VMware Workstation 6.0 and VMware Server 1.0.4 have many similar features. VMware Server, which is available for free, runs as a service and features multiple-user access and snapshots. VMware Workstation has more advanced features, such as multiple snapshots, virtual machine (VM) cloning, and host-guest drag-and-drop.
VMware Workstation and Server Differences
Find out which virtualization product best fits your needs
Being first means a lot, and nowhere is that truer than in the virtualization marketplace. Microsoft and a handful of other players are working hard at playing catch-up, but VMware had the first x86 virtualization products in the marketplace and is still the clear leader. VMware offers three virtualization platforms: VMware Workstation 6.0, VMware Server 1.0.4, and ESX Server. ESX Server is targeted at the high-end enterprise space. However, VMware Workstation and VMware Server have overlapping features, making the target organization for these products a little less clear. So let’s take a look at the primary differences between Workstation and Server to help you figure out which is right for your circumstances.
10. Price—One big difference between Workstation and Server is the price. Like many of today’s virtualization products, Server is free. Workstation sells for $189. However, you get what you pay for: As you’ll see, Workstation provides several advanced features that aren’t present in Server.
9. Runs as a service—Architecturally, one of the biggest differences between Workstation and Server is that Server runs as a background service and Workstation runs as a standard desktop application. The trade-off is that Workstation provides better interactive performance but Server is better suited for multiuser server consolidation scenarios. This tends to make Workstation a better development platform and Server a better production platform.
8. Multiple-user access—Because it’s a desktop application, only one user at a time can access Workstation. Server’s service-based implementation lets it provide simultaneous multiuser access. Server also features a Web console for remote management.
7. RAM per virtual machine—Although the first couple of points provide an edge to Server, when you start digging into the more advanced details, you’ll see that Workstation is worth the extra money. For instance, consider RAM capabilities. Workstation supports virtual machines (VMs) with up to 8GB of RAM but Server supports a maximum of only 3.6GB per VM. Both products provide USB support as well as support for 2-way virtual processors.
6. Snapshots—Snapshots is a feature that lets you capture a point-in-time image of a VM. You can use the image to roll the VM back to that captured state. The snapshot isn’t a complete copy of the VM; it captures only the changes to the VM image. Both Workstation and Server support basic snapshots.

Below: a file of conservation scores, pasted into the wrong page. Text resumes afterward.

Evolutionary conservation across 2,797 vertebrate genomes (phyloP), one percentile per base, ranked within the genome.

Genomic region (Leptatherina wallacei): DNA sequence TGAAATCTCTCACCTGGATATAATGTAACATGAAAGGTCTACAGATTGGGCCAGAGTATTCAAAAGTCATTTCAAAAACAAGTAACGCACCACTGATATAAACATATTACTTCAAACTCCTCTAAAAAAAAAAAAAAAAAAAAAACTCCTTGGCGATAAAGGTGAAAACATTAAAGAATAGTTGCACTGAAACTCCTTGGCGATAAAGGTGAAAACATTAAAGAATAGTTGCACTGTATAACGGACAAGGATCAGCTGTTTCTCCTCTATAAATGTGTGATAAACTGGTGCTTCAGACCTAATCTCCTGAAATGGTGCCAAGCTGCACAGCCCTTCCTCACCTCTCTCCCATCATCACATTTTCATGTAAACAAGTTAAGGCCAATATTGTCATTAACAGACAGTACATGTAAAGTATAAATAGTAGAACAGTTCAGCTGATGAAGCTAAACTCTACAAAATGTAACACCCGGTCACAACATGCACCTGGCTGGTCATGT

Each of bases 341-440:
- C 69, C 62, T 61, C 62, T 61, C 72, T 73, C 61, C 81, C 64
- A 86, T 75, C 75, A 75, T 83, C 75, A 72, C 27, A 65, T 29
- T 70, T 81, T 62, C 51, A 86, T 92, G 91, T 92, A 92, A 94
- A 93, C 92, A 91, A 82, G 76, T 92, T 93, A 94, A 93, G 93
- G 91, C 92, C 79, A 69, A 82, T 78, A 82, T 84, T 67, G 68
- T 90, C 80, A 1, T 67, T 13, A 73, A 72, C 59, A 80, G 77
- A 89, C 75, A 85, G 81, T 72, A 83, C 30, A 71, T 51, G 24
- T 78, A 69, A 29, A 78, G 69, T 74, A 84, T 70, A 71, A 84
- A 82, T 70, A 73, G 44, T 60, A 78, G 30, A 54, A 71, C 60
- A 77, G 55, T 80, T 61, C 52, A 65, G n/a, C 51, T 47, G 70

5. Multiple snapshots—The big difference between Workstation and Server snapshots is support for multiple snapshots. Server supports only a single snapshot; Workstation supports multiple snapshots as well as providing a snapshot manager that lets you easily view and manage the available snapshots.
4. VM cloning—VM cloning is an advanced feature supported by Workstation that’s not available in Server. The cloning feature lets you quickly copy a VM. A snapshot requires the presence of the base image, but you can use the cloning feature to create a completely new and independent VM.
3. VM Teams—Another advanced feature that’s supported in Workstation but not in Server is VM Teams. The Teams feature lets you manage multiple VMs as a group. For example, you can make your VM domain controller (DC) startup, followed by one or more VM networked clients that might require that DC for authentication or other network services.
2. Host-guest drag-and-drop—Host-guest dragand- drop lets you drag objects from the desktop or Windows Explorer from the host to a guest VM. Workstation, with its desktop application architecture, fully supports host-guest drag-and-drop, but the service-oriented Server 8 product doesn’t.
1. VM movie capture—You probably didn’t even know Workstation could do this, did you? Choose VM, Capture Movie from the menu bar, and Workstation’s movie capture feature lets you record all of the activity in a VM and save it as an AVI file. You can edit the AVI with a movie editor such as Windows Movie Maker or just play it in Windows Media Player. Server doesn’t support movie capture.